Reet Jurvetson was a 19-year-old Canadian woman who was murdered in California in November 1969. Her body remained unidentified for 46 years, until an online mortuary photograph was recognized by her family and friends in 2015.
Prior to her identification Reet’s body had been known simply as “Jane Doe 59”. That’s pictures of her above and below.
On November 16, 1969, a fully-clothed body of a young white female was found by a 15-year old boy who was out bird-watching. The body was discovered in dense brush along Mulholland Drive in Los Angeles, approximately 15-feet down an almost 700-foot ravine. A tree branch had prevented her body from falling the remainder of the way down.
An autopsy determined the female victim had been murdered approximately 24–48 hours prior to the discovery. The victim had defensive wounds on her hands and had been stabbed over 150 times in the neck, chest, and torso, with a penknife, some of the stabbing severing the carotid artery.
Based upon the location of the body less than 10 km away from the Manson-ordered Tate-LaBianca murders that had occurred only 3-months prior and the signature ‘over-kill’ methodology, police immediately suspected the crime may have had links to the Manson family.
A woman by the name of Ruby Pearl was a caretaker at the Manson family’s hangout Spahn Ranch during 1969. She told police she had seen a young woman matching Reet Jurvetson’s description several days before at Spahn Ranch with a group of Charles Manson’s followers.
After the body was discovered, Charles Manson was interviewed by police but denied any involvement. He was re-interviewed in 2016, just a year prior to his death, but investigators were unable to uncover any new information from him.
Prosecuting attorney Vincent Bugliosi’s 1974 book HELTER SKELTER suggests Jurvetson – or as she was known then ‘Jane Doe 59’ – might have been present at the death of suspected Manson Family victim John “Zero” Haught who died from a gunshot wound in November, the month Reet Jurvetson was murdered.
Though Haught’s death was determined a suicide, Manson family members were reportedly present, casting considerable doubt on the suicide verdict.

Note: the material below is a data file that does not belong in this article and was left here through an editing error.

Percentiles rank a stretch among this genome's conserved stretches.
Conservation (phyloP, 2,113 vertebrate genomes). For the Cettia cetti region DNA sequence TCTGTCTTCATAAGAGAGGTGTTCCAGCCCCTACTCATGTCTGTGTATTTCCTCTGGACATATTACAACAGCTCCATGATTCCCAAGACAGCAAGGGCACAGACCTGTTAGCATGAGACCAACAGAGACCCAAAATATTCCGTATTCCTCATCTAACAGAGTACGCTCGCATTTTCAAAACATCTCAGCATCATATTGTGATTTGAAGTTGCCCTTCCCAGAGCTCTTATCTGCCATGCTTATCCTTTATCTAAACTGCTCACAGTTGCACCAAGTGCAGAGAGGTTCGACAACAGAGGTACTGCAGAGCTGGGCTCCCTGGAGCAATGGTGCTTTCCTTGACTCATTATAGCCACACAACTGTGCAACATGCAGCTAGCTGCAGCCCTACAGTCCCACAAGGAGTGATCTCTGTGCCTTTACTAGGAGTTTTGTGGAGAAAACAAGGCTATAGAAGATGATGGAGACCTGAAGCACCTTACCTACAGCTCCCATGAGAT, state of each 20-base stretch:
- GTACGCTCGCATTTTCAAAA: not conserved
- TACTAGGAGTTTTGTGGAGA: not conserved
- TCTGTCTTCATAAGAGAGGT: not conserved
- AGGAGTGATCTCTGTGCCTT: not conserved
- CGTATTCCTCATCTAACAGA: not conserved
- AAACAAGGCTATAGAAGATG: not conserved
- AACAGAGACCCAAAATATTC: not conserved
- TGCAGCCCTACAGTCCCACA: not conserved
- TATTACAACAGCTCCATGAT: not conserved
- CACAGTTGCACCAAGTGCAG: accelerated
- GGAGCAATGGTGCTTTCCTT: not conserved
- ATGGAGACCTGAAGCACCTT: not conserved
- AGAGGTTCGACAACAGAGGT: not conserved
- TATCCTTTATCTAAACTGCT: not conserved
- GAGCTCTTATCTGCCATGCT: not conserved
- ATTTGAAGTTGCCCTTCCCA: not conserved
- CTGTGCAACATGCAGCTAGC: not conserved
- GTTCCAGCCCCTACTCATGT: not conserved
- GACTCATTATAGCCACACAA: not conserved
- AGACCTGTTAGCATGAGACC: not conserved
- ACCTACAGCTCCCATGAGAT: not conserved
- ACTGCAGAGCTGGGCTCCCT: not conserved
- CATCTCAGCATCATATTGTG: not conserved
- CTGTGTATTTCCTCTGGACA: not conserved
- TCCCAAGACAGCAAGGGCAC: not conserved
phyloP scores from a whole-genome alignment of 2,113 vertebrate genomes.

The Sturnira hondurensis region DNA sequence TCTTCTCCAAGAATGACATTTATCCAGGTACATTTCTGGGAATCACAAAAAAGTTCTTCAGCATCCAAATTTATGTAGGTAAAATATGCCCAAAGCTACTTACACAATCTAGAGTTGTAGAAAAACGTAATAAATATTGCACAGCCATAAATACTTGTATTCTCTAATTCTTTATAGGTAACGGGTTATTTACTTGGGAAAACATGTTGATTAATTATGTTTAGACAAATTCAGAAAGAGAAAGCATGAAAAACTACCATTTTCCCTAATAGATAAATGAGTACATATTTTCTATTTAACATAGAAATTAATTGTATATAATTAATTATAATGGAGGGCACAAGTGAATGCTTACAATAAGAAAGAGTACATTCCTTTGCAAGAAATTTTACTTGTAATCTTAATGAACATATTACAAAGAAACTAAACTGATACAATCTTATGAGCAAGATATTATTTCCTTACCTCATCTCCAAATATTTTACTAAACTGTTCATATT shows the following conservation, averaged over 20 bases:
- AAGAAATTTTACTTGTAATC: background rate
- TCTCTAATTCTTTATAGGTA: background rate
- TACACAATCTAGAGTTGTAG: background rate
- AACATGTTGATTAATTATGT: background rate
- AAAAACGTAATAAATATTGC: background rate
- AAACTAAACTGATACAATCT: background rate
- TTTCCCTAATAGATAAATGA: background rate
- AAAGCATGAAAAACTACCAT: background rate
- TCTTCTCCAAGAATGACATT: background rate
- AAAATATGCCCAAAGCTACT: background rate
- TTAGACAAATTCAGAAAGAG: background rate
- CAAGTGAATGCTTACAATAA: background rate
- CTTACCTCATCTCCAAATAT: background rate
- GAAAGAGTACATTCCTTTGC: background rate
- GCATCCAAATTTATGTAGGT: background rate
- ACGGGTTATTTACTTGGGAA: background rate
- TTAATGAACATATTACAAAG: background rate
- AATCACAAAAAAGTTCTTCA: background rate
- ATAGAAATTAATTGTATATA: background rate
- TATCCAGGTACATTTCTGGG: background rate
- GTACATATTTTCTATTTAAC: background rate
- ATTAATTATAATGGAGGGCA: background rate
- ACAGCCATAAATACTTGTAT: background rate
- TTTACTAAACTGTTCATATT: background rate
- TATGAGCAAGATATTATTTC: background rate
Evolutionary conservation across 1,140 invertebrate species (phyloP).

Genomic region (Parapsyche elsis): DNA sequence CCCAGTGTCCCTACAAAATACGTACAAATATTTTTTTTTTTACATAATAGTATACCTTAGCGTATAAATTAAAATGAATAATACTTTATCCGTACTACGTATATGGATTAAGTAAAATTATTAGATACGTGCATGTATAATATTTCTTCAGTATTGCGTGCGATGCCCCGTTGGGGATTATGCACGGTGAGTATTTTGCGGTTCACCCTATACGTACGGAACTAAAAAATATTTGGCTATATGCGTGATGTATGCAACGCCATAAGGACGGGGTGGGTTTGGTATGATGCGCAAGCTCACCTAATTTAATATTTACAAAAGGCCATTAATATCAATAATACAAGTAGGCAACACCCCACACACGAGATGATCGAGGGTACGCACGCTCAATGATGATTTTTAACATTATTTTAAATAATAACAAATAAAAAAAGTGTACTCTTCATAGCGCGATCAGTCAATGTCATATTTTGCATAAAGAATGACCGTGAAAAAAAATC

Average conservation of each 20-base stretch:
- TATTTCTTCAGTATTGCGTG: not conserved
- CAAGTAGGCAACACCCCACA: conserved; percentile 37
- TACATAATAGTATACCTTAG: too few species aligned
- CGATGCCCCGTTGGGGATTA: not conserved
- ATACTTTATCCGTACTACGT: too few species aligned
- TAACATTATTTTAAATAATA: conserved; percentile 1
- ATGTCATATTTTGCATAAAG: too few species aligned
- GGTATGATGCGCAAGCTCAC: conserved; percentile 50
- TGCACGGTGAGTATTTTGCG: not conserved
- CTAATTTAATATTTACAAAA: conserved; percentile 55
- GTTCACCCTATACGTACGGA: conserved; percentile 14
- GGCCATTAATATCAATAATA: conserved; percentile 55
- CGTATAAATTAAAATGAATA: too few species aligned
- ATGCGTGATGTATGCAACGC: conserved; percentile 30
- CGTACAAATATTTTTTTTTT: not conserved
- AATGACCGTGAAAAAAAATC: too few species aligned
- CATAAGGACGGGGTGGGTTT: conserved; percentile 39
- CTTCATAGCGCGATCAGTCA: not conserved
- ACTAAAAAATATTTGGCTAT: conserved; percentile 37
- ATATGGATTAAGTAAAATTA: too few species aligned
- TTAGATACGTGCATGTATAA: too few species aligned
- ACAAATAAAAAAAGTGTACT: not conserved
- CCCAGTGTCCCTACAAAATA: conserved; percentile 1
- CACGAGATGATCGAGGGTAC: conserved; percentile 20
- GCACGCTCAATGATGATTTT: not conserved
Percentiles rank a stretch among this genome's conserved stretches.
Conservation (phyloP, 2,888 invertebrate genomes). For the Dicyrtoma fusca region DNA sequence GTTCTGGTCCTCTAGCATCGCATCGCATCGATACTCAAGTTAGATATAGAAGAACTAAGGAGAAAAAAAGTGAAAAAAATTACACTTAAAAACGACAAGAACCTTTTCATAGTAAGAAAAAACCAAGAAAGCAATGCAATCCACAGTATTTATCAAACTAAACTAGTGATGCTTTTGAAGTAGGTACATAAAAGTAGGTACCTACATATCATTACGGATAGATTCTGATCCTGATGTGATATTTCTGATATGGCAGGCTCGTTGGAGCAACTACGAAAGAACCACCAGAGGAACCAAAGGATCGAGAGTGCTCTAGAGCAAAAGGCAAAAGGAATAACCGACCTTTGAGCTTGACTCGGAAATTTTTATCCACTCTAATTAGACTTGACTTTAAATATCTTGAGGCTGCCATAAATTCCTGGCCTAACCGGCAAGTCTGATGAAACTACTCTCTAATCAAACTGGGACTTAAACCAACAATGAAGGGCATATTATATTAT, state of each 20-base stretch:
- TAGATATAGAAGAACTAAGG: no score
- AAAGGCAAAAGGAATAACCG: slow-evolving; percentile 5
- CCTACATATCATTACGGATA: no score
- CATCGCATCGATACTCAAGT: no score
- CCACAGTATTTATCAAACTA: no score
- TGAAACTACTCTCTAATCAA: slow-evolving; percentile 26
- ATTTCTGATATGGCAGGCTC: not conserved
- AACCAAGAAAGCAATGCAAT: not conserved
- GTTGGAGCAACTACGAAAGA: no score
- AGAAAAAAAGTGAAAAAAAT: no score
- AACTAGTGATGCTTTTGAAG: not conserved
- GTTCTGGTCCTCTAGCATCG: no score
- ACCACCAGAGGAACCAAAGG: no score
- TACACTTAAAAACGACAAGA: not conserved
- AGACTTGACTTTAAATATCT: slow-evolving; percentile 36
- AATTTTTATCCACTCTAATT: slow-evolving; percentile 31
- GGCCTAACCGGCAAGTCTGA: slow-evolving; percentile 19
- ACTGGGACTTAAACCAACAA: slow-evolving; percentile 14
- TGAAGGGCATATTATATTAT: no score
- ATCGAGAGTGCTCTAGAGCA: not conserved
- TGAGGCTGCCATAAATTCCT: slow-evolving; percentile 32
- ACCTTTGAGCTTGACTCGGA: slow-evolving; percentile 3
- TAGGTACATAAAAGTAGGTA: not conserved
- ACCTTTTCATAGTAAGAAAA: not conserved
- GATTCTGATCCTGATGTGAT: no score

The story of how Jane Doe 59 was eventually identified as 19-year-old Canadian Reet Jurvetson is indeed a fascinating one.
The unidentified body was found only a few weeks after Reet had left Canada and arrived in Canada. For 46 years, Jane Doe 59 had no name and no family had claimed her.
Composite sketches were drawn and distributed at the time but technology did not exist in the 1970’s that would allow nationwide communication and cross-referencing of unidentified bodies. DNA had yet to be discovered as a reliable source of identification. The drawings were rudimentary and hardly identifiable.
It wasn’t until June 2015, friends of Reet’s sister Anne Jurvetson contacted her to tell her they had been searching the National Missing and Unidentified Persons System, a U.S. government database, and found similarities between Reet and a morgue photograph posted on the website.
Anne Jurvetson contacted officials and submitted a DNA sample that was then cross-referenced with a blood sample that had been preserved from a bloody bra. There was a match and Jane Doe 59 finally had a name. It was Reet Jurvetson.
Reet Jurvetson’s murder is examined in-depth in a compelling 2017 two-part documentary entitled MANSON SPEAKS: INSIDE THE MIND OF A MADMAN.
The Los Angeles Police Department have discounted the possibility of Charles Manson or his followers involvement in Reet Jurvetson’s murder. At the same time they cannot rule out a possible connection.
Cold case detectives have named three individuals of interest in the search for Reet’s killer. The first is a Canadian national who had likewise traveled from Montreal to California and who was acquainted with Reet. The second is the first suspect’s room mate. The third is an individual who had lived across the hall from the apartment where Reet Jurvetson had resided at the time of her murder.
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